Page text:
“I think a similar thing [to the got network computer] is developing in a more organic way now,” said Jason Kottke, a New York-based Web developer who follows Google’s moves. “People are ready for it. Instead of most of your interaction happening with Windows or Mac, you’re spending a lot of time with Google-built interfaces.”
News.com wrote: Google has also been rumored to be working on a thin-client operating system that would compete with Microsoft in areas beyond search. Techies have even discussed the idea of Google becoming a file storage system.
A commentary on ZDNet added:
What Google must do is get itself on the desktop. The obvious Google-shaped hole is local searching, where Microsoft has a history of conspicuous failure. A browser plug-in that amalgamated general file management with knowledge of Outlook, multimedia data types and online searching would be tempting indeed. Add extra features such as integrated email, instant messaging, automated backup to a remote storage facility and so on, and it gets very interesting. That would need considerable browser smarts, but would extend the Google brand right into the heart of the unconquered desktop where it would stick like glue.
By effectively combining local computing and the Web in this way Google would open up multiple revenue models. As well as advertising-supported and subscription services, it could start to offer very effective antivirus and other security functions–your data, safe in their hands–as well as any number of cleverly targeted sales opportunities based on what it knows about your personal file mix.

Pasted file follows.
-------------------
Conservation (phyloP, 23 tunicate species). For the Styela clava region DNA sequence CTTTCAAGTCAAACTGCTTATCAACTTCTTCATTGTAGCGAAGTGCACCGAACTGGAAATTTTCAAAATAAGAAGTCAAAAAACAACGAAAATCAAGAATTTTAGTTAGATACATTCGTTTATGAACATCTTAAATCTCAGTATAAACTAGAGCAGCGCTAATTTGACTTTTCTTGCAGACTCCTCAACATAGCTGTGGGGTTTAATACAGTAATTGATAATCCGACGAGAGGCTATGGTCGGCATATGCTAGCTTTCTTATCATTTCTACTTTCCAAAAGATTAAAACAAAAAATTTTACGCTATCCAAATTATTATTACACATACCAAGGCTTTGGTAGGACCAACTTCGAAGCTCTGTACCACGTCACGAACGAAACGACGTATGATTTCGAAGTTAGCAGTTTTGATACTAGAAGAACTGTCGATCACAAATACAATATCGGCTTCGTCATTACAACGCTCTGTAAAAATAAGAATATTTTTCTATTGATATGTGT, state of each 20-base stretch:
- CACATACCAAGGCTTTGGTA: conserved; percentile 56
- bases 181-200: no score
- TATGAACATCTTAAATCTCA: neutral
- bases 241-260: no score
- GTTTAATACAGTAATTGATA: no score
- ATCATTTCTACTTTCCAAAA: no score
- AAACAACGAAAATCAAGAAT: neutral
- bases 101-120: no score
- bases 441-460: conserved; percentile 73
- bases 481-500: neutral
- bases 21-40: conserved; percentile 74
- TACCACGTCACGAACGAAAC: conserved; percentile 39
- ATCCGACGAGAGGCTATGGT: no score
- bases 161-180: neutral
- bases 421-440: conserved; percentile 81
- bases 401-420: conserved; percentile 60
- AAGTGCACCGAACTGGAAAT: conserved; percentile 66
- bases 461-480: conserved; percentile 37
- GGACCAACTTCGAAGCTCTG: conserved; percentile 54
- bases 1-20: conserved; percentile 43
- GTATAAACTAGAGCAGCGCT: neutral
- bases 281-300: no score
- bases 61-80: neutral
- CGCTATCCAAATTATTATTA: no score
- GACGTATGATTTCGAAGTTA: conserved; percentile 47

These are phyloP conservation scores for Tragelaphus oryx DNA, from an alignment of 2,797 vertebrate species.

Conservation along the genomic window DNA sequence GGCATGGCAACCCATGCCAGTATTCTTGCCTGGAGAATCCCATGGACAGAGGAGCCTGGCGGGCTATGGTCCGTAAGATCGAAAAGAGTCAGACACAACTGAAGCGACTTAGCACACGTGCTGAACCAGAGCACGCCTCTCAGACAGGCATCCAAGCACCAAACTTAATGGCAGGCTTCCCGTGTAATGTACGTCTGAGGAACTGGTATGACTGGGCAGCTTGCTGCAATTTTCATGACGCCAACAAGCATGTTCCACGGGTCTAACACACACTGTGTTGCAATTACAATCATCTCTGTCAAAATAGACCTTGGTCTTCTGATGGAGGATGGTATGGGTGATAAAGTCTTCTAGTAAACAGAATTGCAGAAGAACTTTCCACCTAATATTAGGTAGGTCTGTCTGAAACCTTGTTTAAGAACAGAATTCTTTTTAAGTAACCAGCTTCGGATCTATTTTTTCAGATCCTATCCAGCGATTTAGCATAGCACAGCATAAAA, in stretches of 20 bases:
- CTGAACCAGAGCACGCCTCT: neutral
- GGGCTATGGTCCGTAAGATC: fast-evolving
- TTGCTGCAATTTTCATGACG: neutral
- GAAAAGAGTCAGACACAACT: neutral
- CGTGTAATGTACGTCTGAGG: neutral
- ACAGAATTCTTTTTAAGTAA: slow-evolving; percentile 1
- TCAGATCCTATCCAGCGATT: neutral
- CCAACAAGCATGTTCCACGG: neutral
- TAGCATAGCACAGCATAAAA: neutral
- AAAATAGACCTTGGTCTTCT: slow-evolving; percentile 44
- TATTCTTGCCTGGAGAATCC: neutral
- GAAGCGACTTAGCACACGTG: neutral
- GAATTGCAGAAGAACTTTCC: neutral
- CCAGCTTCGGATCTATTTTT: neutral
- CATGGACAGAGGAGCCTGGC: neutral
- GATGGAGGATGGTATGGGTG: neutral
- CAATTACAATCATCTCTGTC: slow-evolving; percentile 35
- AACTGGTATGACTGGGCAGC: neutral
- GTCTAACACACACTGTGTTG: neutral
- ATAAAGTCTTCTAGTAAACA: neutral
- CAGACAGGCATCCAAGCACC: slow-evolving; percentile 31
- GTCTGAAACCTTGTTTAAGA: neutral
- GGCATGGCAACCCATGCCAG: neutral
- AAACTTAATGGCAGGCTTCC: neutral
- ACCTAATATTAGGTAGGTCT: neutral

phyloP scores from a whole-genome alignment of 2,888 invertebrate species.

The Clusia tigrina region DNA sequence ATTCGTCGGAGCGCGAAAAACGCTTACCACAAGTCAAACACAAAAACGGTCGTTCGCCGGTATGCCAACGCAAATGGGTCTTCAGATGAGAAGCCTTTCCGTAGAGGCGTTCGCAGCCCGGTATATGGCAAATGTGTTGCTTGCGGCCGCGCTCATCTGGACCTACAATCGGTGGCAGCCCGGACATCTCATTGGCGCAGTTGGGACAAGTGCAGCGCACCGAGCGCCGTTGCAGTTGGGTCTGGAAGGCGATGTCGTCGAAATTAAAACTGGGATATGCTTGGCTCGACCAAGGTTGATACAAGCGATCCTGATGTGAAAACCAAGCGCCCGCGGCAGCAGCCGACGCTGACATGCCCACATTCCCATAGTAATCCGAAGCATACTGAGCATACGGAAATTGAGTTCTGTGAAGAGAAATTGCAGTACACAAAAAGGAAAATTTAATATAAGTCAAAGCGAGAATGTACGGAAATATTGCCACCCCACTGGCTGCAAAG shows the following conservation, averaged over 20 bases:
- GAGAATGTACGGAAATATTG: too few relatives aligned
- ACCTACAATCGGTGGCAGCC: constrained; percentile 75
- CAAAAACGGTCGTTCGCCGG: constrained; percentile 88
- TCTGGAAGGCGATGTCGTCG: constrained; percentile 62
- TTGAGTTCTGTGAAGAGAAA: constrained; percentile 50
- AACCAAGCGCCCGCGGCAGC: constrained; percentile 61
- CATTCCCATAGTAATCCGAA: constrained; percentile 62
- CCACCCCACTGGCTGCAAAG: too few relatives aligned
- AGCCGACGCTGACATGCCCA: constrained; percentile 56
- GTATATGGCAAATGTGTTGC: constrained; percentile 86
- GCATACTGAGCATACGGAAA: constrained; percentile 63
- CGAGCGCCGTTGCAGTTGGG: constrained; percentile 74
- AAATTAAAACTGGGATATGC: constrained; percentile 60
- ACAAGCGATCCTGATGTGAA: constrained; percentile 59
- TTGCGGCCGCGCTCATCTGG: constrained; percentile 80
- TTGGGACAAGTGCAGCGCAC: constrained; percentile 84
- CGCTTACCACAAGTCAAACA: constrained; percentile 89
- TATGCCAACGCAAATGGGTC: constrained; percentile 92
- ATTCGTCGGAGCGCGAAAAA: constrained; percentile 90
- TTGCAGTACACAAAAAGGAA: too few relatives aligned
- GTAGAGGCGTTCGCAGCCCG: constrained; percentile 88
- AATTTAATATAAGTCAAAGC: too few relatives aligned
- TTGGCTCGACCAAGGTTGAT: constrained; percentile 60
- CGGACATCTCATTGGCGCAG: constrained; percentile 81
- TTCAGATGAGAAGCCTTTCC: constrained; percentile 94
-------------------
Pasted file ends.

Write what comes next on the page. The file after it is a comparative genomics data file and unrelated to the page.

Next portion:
It would also remove one of the big barriers that stops people moving from Windows to open source. If all your important data has been painlessly stored on Google’s farm and there’s a neat, powerful Java browser-based management tool to retrieve it, you can skip from OS to OS without breaking into a sweat.
Google may not be the only one thinking about networked computers. A recent story in Business Week mentioned that AMD is planning to announce as early as October that it is teaming up with contract manufacturers to create an inexpensive, networked PC for sale in India or China. It’s part of [CEO] Ruiz’s ambitious plan to help connect 50% of the world’s population to the Internet by 2015.
So, is the network computer just a dream or will it become a reality? Given that we already have ever-cheaper computers, cellphones, TVs and gaming consoles, do we really need a fifth device? Will the network computer succeed in its second avatar? Is the network computer idea the harbinger of a deeper shift in computing?
As we seek to answer these questions, we need to first understand what a network computer is.
Tomorrow: What Is It?